OEToolkits 2015.Jun

PDB Splitting

OEBio TK includes a powerful new API for automatically classifying and separating the various components of a macromolecular complex by their functional roles. This new API makes it easy to excise a ligand or protein/cofactor complex automatically or identify binding-site residues. The process is also fully customizable to allow internal definitions of the ligand to augment the splitting algorithm. For more information, please see the Splitting Macromolecular Complexes documentation.

../_images/13GS.png

The above Sulfasalazine ligand was automatically identified in the glutathione S-transferase binding site by using the OESplitMolComplex function. The image was created by running the complex2img Grapheme TK example on the 13GS PDB entry. Previous versions required an external definition of the ligand; this new version bypasses that requirement for ease of use.

PAINS Filter

Pan Assay Interference Compounds (PAINS) filter was added to OEMolProp TK by adapting the supplementary material from the original [Baell-2010] paper. The PAINS filter can be used as a prefilter set for screening or, more interestingly, as a post-processing filter to identify possible protein-reactive or other assay-confounding functionalities within hits. Any hits so identified will require more care to determine if the measured activity is valid. The PAINS filters can give valuable insights into lead optimization priorities.

../_images/june2015-pains.png

Matched Molecular Pair Improvements

There is a wealth of information stored in a chemical series. Extracting this property change information from chemical analogs is at the heart of a matched molecular pair analysis. One challenge is capturing molecular differences corresponding to substitution of a hydrogen with a larger group in an unsupervised analysis approach. This new indexing capability generates significantly more matched molecular pairs during the analysis and yields additional information about substituent effects on molecular properties. More matched pairs means more information is being extracted from the chemical series.

This next beta release of OEMedChem TK improves the matched molecular pair analysis engine to robustly and efficiently support the identification of molecular pairs due to differences in hydrogen-atom substitutions:

../_images/june2015-mmp-hmember.png

Additionally, indexing improvements also identify new linker insertions and modifications:

../_images/june2015-mmp-linker.png

Custom Ring Template Dictionaries

Depiction of complex molecules in 2D is both a science and an art. For this reason, OEChem TK can now utilize custom ring template dictionaries specified by the user. This allows OpenEye Toolkits to adapt immediately to changing project demands. OpenEye will gladly continue to incorporate ring templates submitted to us, but this new feature will be more flexible. The Custom Ring Template Dictionary Guide explains the tools and process to start using custom internal dictionaries.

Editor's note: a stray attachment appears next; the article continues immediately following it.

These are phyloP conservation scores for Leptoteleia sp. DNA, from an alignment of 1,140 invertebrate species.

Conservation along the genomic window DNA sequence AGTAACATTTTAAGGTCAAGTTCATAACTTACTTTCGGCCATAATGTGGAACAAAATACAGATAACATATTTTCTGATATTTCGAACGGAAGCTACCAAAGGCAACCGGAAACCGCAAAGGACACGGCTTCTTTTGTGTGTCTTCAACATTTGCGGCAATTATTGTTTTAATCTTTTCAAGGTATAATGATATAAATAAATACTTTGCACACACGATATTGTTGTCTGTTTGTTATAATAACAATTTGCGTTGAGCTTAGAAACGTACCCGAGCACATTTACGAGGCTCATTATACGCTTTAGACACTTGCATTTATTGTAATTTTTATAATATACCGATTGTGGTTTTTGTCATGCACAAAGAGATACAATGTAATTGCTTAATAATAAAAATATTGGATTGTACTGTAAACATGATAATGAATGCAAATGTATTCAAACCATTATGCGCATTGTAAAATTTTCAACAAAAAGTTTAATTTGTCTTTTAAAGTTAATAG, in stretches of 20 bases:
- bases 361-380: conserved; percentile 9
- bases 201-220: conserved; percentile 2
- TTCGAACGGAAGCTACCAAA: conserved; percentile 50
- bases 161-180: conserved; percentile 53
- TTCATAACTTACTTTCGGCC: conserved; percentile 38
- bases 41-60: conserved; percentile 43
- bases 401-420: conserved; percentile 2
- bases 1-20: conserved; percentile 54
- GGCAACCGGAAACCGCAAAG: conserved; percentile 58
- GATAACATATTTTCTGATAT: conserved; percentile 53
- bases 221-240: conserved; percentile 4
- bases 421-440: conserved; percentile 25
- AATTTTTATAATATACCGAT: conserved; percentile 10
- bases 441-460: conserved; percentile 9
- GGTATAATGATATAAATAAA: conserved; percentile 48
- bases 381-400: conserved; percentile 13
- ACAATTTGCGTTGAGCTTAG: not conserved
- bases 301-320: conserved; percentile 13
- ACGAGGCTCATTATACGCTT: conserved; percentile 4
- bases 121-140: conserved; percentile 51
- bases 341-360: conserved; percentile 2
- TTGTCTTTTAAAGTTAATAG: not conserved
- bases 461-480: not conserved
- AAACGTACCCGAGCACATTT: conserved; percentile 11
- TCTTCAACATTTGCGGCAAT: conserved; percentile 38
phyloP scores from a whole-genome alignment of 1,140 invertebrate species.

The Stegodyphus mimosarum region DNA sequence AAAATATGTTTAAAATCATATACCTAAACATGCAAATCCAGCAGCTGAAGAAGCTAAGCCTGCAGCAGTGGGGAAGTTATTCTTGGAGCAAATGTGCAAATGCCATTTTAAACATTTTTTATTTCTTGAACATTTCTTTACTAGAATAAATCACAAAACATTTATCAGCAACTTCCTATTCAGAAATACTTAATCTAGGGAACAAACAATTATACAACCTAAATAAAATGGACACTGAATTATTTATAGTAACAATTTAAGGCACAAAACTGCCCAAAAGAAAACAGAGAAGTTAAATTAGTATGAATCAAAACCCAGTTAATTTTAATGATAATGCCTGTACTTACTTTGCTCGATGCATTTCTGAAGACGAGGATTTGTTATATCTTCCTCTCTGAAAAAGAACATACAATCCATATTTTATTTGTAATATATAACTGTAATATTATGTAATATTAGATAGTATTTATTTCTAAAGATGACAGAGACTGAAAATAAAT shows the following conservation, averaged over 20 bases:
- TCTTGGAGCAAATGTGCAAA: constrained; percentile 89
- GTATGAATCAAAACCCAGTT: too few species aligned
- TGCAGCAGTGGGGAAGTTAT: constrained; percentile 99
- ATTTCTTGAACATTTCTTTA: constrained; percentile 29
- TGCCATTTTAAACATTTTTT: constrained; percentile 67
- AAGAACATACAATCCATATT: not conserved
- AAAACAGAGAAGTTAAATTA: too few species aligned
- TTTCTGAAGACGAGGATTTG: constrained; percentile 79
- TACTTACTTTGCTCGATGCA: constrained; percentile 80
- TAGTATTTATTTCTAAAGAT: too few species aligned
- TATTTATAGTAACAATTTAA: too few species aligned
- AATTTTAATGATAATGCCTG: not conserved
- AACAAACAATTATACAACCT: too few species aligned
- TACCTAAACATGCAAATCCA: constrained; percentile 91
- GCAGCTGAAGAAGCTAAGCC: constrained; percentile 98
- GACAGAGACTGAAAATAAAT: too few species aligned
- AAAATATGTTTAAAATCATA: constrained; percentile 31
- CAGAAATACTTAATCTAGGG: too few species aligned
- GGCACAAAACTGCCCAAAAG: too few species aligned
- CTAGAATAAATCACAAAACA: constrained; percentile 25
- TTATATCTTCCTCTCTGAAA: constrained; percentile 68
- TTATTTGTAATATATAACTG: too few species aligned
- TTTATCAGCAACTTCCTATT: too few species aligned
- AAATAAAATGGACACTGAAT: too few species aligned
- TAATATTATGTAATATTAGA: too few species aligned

../_images/june2015-rtl.png

Anaconda Support

We want to work where you do. At OpenEye, we support all major platforms and Continuum’s Anaconda is becoming a major platform for scientific Python. Anaconda is a Python distribution that installs commonly used scientific packages by default. OpenEye Python Toolkits have added binary support for Anaconda.

Note

Using the PIP installation mechanism described below greatly simplifies this compatibility; the user should not even notice that Anaconda Python requires a different binary.

One-Command Python Installation

OpenEye Python Toolkits can now be installed with one command:

$ pip install -i https://pypi.binstar.org/OpenEye/simple OpenEye-toolkits
...
$ oecheminfo.py
Installed OEChem version: 2.1.2 platform: ubuntu-14.04-g++4.8-x64 built: 20170617
...

See the Quick Start guide to learn how to make this command even shorter:

pip install OpenEye-toolkits

The command above will automatically select the correct version and operating system in a way that is natural for any pure Python project.

  • The Python toolkit package name has been changed from OpenEye to OpenEye-toolkits. This will change how the previous toolkit is uninstalled from a virtualenv.

  • examples, docexamples, and tests are now found under the openeye module in the OpenEye-toolkits package. This allows examples and integration testing to be performed easily after installing the OpenEye-toolkits package like a proper Python package. Run the following command to execute the integration tests:

    (OpenEye)$ python -m openeye.examples.openeye_tests
    

    In addition to OpenEye examples being placed in the Python bin or Scripts directory, examples can also be run through the Python interpreter’s -m option:

    (OpenEye)$ python -m openeye.examples.oechem.oecheminfo
    
  • py2exe should now work. OpenEye Python Toolkits will no longer use modules that are blacklisted by py2exe.

General Notices

  • This is the last release to support Visual Studio 2010 for C++.
  • This is the last release to support CMake 2.x in the C++ distributions; all future releases will use CMake 3.1+. The CMake files shipped with the C++ toolkits have been made compatible in both CMake 2.x and CMake 3.1+, but compatibility with CMake 2.x will not be tested after this release.